As media market-share wars go, this one's epochal. This week Ashton Kutcher -- the former "That '70s Show" star and "Punk'd" auteur now mostly known for being married to Demi Moore and doing Nikon commercials -- declared his intention to beat out CNN in the race to become the first Twitterer with one million followers. At midday Tuesday, when ABC News first reported on the throwdown, it counted 858,660 Kutcher followers; by Wednesday afternoon he was up to 903,508, coming within spitting distance of top celebrity Twitterer, Britney Spears; by Thursday he overtook her. By the time you're reading this -- well, check for yourself.
Kutcher's, um, triumph has me thinking that it can't be a good sign for the so-called Attention Economy that a million people are following Mr. Demi Moore. Don't get me wrong, I like Kutcher -- I was a fan of "That '70s Show" and "Punk'd" (and his 2000 movie, "Dude, Where's My Car?" is a forgotten masterpiece), plus I admire his work as a multimedia mini-mogul. But geez, consider some recent Kutcher tweets:
Waking up is never as brutal when u do it before the sun comes up. I think it's a light thing.
tonight is the anniversary of the splitting of the redsea! Mind over matter, we can make miracles happen!!!!
I feel like I'm running for class president. I'll get us pizza 4 hot lunch on Tuesdays AND Fridays!
If this guy's at the pinnacle of the Attention Economy, then the Attention Economy needs a bail-out.
Using a new-media tool, Kutcher is leveraging his fame to make himself more famous by declaring his intention to become, well, even more famous -- this time in the statusphere. That's gotta be good for something, right? That basic self-marketing function works too, of course, for other public figures (politicians, authors, etc.) who have thousands of "followers" -- or "friends" on Facebook. They get to build personal-brand mind share, and sometimes actually push product. Yay. Good for them.
But what about the millions of people who have been sucked into Web 2.0 who aren't live-and-die-by-the-media figures with agendas to advance or products to push or personal brands to burnish? Well, that's where the supposed social-networking value equation starts to get a little wonky. Sure, plenty of civilians find value in investing a lot of time in virtual friendships. And for them, social-networking is its own reward. Yay. Good for them, too. But the reality is that the Attention Economy works much like a bubble economy in the way it redistributes the "wealth," or value, of attention.
Take Ashton and Brit, for instance. He's only "following" 70 Twitterers. But more promiscuous Britney is following 77,554 -- which is, of course, insane. It's humanly impossible to follow that many Twitter streams.
Either way, Ash and Brit are evidence that something rather retro is happening to the social-networking realm. The most successful Twitterers and the most-friended users of Facebook with really active news feeds are reverting to a rather pre-Web 2.0 paradigm: broadcasting. The Few speaking to The Many.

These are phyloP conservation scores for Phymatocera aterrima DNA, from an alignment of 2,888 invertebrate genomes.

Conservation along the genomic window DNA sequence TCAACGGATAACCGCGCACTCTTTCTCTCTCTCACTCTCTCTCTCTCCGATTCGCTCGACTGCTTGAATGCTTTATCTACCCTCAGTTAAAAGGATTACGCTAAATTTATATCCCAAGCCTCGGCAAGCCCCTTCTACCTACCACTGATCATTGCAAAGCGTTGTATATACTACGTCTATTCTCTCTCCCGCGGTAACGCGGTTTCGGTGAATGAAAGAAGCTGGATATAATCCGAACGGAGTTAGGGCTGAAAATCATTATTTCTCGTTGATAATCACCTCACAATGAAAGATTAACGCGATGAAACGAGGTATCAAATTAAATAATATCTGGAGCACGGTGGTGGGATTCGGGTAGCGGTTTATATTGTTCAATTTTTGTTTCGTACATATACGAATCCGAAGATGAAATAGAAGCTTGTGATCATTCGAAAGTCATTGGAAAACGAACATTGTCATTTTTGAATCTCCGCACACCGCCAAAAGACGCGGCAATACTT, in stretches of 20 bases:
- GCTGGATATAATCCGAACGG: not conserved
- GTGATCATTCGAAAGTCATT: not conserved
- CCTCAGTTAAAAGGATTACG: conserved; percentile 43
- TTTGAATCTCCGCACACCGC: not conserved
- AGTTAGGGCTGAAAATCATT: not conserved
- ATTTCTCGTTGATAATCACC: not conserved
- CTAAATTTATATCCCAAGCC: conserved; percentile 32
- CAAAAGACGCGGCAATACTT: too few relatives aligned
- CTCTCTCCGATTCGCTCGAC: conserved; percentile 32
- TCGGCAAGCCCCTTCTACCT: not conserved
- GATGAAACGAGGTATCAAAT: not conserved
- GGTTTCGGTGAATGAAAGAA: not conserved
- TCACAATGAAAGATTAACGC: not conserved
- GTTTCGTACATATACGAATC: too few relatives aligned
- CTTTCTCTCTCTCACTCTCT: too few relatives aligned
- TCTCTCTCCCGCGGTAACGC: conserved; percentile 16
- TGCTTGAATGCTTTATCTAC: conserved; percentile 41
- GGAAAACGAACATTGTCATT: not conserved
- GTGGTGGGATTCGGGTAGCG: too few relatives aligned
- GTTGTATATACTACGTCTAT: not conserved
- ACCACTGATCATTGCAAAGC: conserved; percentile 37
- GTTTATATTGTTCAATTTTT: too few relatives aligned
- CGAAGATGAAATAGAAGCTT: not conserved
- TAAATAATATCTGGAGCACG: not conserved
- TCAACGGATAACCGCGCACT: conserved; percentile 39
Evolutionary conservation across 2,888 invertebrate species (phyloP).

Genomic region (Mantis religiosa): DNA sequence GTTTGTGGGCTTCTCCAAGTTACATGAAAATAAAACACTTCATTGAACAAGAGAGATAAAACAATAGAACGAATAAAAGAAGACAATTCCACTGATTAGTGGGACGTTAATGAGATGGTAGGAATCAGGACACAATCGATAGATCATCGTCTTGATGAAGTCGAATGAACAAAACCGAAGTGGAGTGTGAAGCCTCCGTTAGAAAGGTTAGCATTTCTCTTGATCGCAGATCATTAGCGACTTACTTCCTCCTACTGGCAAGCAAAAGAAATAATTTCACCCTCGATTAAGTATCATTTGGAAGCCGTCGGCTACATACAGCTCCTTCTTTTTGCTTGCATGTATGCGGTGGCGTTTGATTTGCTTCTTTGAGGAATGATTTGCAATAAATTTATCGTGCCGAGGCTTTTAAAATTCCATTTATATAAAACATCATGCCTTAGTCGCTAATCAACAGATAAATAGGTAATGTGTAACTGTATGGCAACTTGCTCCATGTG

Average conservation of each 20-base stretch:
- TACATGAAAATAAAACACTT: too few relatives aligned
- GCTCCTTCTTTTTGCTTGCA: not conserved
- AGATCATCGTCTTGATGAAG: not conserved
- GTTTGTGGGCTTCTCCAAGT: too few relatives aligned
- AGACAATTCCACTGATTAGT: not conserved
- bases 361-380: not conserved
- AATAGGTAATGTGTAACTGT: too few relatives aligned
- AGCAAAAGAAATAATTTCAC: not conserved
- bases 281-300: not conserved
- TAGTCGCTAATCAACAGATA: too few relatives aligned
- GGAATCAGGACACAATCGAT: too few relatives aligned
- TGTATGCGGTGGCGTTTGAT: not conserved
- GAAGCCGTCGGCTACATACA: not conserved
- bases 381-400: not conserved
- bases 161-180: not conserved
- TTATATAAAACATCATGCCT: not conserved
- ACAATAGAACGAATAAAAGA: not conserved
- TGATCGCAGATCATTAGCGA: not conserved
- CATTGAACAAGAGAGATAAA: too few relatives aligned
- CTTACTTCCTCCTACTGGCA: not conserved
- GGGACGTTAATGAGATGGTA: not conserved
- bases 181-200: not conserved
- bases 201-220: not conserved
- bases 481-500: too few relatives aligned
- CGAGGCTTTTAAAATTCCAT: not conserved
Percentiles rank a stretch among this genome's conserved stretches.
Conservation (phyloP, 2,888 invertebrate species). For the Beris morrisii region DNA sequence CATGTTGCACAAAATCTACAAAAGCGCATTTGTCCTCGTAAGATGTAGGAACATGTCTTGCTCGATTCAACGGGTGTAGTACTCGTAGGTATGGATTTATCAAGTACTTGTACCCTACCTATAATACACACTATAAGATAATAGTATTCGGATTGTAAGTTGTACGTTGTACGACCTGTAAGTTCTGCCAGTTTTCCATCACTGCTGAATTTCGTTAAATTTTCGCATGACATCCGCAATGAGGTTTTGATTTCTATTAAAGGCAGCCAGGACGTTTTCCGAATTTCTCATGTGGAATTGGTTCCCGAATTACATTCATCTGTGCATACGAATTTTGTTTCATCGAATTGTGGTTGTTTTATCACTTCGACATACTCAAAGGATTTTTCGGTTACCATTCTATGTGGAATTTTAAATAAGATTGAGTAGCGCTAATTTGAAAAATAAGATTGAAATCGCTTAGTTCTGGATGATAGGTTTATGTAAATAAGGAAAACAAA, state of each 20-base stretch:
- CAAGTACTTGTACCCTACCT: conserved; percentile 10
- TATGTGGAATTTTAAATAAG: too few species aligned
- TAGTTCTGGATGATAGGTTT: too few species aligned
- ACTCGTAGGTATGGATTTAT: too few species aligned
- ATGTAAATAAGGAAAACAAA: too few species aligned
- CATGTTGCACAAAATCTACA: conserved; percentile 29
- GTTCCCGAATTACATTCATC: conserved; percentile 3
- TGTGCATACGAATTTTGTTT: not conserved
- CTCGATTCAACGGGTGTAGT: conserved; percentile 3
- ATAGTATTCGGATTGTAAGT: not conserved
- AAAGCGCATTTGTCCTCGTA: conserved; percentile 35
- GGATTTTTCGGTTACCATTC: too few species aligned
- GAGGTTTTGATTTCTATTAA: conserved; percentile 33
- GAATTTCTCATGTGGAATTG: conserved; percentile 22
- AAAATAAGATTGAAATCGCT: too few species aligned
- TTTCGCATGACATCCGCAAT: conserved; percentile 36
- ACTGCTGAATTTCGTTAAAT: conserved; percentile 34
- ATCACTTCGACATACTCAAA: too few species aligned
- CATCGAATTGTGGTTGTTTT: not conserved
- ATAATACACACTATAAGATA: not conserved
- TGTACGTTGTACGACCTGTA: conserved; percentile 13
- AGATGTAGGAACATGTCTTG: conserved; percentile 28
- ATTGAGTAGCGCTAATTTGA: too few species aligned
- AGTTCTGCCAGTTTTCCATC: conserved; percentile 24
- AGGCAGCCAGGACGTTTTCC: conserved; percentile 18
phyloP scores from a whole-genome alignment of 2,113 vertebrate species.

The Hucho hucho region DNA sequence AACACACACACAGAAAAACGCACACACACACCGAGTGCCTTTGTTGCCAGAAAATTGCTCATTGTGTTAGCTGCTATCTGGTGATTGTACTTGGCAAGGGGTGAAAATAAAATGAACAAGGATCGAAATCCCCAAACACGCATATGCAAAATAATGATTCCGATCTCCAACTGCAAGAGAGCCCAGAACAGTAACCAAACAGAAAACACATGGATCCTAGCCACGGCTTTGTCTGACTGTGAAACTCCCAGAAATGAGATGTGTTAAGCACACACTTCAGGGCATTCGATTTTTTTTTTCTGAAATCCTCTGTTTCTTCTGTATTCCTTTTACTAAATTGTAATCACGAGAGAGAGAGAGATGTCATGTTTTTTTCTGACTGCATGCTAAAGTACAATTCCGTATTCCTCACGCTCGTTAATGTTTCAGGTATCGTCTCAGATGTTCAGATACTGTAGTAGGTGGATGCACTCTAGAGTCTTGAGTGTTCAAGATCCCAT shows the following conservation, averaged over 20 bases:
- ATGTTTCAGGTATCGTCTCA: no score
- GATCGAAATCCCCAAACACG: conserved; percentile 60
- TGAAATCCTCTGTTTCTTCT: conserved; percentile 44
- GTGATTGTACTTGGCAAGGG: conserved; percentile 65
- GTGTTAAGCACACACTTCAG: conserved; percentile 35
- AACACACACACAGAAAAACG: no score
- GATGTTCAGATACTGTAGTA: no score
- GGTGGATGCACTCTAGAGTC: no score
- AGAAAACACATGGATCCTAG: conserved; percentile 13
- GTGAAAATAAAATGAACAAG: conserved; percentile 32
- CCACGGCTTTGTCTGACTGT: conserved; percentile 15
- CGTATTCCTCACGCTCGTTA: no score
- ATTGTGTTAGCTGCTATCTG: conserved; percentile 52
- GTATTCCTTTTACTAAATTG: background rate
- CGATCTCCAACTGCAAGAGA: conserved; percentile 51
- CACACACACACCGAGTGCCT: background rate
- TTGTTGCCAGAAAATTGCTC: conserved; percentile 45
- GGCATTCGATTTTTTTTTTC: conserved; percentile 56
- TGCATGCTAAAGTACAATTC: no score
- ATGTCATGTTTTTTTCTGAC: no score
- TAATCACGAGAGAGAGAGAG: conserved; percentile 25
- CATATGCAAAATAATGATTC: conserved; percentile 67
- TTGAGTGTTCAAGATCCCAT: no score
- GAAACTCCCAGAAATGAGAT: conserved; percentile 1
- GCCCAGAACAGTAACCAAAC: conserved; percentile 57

What's wrong with that? Nothing. Except that Ev Williams and Biz Stone at Twitter -- not to mention Mark Zuckerberg at Facebook -- can almost sound like revolutionaries in the way they talk about the leveling power of social networking. But really, not that much has changed! I know I will get bashed for saying that. Honestly, I'm not forgetting that tools like Twitter can facilitate immediate human connectedness and sometimes even aid actual revolutions. But those who think the mass protests central to the so-called Twitter Revolution in Moldova couldn't have happened without Twitter are forgetting Harper Magazine Senior Editor Bill Wasik's 2003 invention: the Flash Mob, a phenomenon that got the word out mostly by e-mail -- which, of course, can be as instantaneous as Twitter. (Perhaps you were involved in celebrating the latest iteration of flash mobbery -- World Pillow Fight Day, on April 4.) Electronically-assisted word-of-mouth, whether pro-pillow or pro–Moldovian democracy, is inspiring, no doubt. But let's not forget that the core activity here is the marketing of an idea -- getting people to act, either logically or illogically -- through broadcasting.
My point? Just that the utopian rhetoric of social-networking aside, the lesson of media history is that, regardless of the rise and fall of media conglomerates, media is almost always about The Few profiting at the expense of The Many's attention. To put that another way, The Many are actually investing their mind share -- their currency in the Attention Economy -- in a way that leads, for the most part, to the enrichment of The Few. To put it rather cynically, a certain portion of The Many are getting ripped off -- deprived of more and more of their mind share for little or no gain (or possibly a big loss).
There's a parallel, of course, to the housing bubble. At some point it suddenly dawns on millions of people that they've paid way too much for way too little actual value. (If you're one of the people who has read every one of Mr. Kutcher's more than 1,400 Twitter updates ... well, just realize that you'll never, ever get that time back.)
Anyway, here's hoping Ashton Kutcher makes good on that pizza promise.